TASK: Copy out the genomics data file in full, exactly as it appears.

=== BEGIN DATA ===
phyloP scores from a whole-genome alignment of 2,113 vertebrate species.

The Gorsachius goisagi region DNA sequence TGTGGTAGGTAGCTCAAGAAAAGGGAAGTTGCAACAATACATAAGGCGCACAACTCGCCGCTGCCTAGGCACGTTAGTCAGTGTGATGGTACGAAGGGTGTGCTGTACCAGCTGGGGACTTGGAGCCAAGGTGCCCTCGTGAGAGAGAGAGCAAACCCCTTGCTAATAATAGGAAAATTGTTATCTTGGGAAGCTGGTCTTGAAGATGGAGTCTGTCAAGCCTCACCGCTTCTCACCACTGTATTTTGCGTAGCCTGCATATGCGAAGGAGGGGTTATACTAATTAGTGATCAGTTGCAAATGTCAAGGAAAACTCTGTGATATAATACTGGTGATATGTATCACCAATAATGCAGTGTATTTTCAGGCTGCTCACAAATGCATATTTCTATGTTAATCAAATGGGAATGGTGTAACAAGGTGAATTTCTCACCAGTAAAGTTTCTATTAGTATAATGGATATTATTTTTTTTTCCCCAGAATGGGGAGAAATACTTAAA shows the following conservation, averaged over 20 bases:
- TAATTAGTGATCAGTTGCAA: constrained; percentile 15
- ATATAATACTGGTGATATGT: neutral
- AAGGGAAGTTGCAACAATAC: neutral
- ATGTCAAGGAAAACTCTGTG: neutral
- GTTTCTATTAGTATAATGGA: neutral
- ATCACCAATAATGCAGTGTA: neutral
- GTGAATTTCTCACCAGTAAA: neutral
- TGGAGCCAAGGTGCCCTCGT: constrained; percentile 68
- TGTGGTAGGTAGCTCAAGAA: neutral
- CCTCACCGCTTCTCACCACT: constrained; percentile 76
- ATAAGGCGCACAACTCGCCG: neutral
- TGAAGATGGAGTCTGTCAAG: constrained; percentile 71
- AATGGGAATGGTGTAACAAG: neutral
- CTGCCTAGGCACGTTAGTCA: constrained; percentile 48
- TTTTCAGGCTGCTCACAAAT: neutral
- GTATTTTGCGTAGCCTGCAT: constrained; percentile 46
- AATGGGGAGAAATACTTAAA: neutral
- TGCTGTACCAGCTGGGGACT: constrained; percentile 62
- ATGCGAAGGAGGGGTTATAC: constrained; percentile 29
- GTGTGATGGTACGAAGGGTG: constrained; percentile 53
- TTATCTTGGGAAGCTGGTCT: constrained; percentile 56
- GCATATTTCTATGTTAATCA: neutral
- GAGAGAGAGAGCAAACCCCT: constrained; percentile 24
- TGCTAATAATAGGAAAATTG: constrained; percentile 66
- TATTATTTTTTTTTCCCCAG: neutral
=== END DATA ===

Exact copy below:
phyloP scores from a whole-genome alignment of 2,113 vertebrate species.

The Gorsachius goisagi region DNA sequence TGTGGTAGGTAGCTCAAGAAAAGGGAAGTTGCAACAATACATAAGGCGCACAACTCGCCGCTGCCTAGGCACGTTAGTCAGTGTGATGGTACGAAGGGTGTGCTGTACCAGCTGGGGACTTGGAGCCAAGGTGCCCTCGTGAGAGAGAGAGCAAACCCCTTGCTAATAATAGGAAAATTGTTATCTTGGGAAGCTGGTCTTGAAGATGGAGTCTGTCAAGCCTCACCGCTTCTCACCACTGTATTTTGCGTAGCCTGCATATGCGAAGGAGGGGTTATACTAATTAGTGATCAGTTGCAAATGTCAAGGAAAACTCTGTGATATAATACTGGTGATATGTATCACCAATAATGCAGTGTATTTTCAGGCTGCTCACAAATGCATATTTCTATGTTAATCAAATGGGAATGGTGTAACAAGGTGAATTTCTCACCAGTAAAGTTTCTATTAGTATAATGGATATTATTTTTTTTTCCCCAGAATGGGGAGAAATACTTAAA shows the following conservation, averaged over 20 bases:
- TAATTAGTGATCAGTTGCAA: constrained; percentile 15
- ATATAATACTGGTGATATGT: neutral
- AAGGGAAGTTGCAACAATAC: neutral
- ATGTCAAGGAAAACTCTGTG: neutral
- GTTTCTATTAGTATAATGGA: neutral
- ATCACCAATAATGCAGTGTA: neutral
- GTGAATTTCTCACCAGTAAA: neutral
- TGGAGCCAAGGTGCCCTCGT: constrained; percentile 68
- TGTGGTAGGTAGCTCAAGAA: neutral
- CCTCACCGCTTCTCACCACT: constrained; percentile 76
- ATAAGGCGCACAACTCGCCG: neutral
- TGAAGATGGAGTCTGTCAAG: constrained; percentile 71
- AATGGGAATGGTGTAACAAG: neutral
- CTGCCTAGGCACGTTAGTCA: constrained; percentile 48
- TTTTCAGGCTGCTCACAAAT: neutral
- GTATTTTGCGTAGCCTGCAT: constrained; percentile 46
- AATGGGGAGAAATACTTAAA: neutral
- TGCTGTACCAGCTGGGGACT: constrained; percentile 62
- ATGCGAAGGAGGGGTTATAC: constrained; percentile 29
- GTGTGATGGTACGAAGGGTG: constrained; percentile 53
- TTATCTTGGGAAGCTGGTCT: constrained; percentile 56
- GCATATTTCTATGTTAATCA: neutral
- GAGAGAGAGAGCAAACCCCT: constrained; percentile 24
- TGCTAATAATAGGAAAATTG: constrained; percentile 66
- TATTATTTTTTTTTCCCCAG: neutral